Itamar Serussi Sahar‘s Undo looks like it’s been made with 3D modelling software and a digital video editor. The five dancers, in form-hugging tights, move as if someone were twiddling with their buttons: arms paddle stiffly, heads vibrate, there are odd spinal kinks and splat-footed jumps. Everything is timed to a taut electronic beat, and the composition has the control-freakish feel of a geek at a keyboard: phrases are mirrored, multiplied, rotated, rewound, speeded up, and there’s a recurring freeze-frame tableau.Undo has a high visceral impact: even when standing still the dancers sometimes pulse in place, and we register the effect as if our own eyes were throbbing. The dancers are superbly drilled, and if we don’t see them as personalities we never forget that they’re flesh and blood.
Lexi Bradburn’s Backing Dancer is a jukebox piece: a sequence of classic popular songs (sung live by amiable crooner Steve Jeffery), accompanied by a trio of female dancers. The backing dancers start out smooth and swishy, but later take swipes at Jeffery with their feathered fans, eyeball him with blunt hostility, or upstage him altogether. There are some comic moments – dancers slinking off when Jeffery comes over all operatic; an unhappy octopus costume – but overall this is only faintly amusing as entertainment, and faintly interesting as choreography.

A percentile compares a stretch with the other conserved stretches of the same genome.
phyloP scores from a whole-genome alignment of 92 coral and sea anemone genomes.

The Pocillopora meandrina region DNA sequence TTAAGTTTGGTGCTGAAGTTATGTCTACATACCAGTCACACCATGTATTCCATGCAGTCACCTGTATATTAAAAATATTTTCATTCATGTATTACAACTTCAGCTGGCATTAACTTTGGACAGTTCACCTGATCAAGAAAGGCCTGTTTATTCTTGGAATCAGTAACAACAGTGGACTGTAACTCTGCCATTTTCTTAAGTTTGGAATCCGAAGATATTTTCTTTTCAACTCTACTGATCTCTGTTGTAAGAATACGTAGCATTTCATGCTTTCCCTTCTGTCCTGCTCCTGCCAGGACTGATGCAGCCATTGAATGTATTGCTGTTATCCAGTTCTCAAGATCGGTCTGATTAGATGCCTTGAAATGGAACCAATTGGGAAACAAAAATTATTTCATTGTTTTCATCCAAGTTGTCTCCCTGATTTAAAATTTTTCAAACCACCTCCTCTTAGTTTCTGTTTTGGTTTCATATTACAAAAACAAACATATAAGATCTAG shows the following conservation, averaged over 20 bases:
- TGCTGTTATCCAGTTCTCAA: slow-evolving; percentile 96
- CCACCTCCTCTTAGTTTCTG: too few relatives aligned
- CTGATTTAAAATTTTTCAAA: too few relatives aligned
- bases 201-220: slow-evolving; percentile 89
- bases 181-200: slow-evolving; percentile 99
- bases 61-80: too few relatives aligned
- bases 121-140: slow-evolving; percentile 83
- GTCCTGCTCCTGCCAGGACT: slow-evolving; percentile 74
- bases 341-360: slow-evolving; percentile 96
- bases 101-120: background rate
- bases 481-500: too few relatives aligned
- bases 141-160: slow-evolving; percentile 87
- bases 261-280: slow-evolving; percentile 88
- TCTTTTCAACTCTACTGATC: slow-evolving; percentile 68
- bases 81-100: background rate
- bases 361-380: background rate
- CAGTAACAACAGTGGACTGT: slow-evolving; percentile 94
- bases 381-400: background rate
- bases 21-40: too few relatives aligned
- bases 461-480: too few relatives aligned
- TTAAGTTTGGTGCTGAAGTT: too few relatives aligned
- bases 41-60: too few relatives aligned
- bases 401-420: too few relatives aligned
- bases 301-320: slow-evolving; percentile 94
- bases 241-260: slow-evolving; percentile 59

Backing Dancer has a clear premise but weak material; Briar Adams’ Surface Tension is the reverse. It’s also a much better piece, which goes to show that effects are more telling than intentions. True, Surface Tension often mines a generic modern-dance middle ground – amenable music, hefty-flowy-swoopy dancing – but sometimes the choreography comes into its own, as in one episode where the eight dancers are tugged side to side in ragged patterns, so that you sense both the tidal undercurrent of the composition and the splashy textures of the individual phrases. If the piece sometimes seems to cast about for a purpose, in such scenes it doesn’t need one.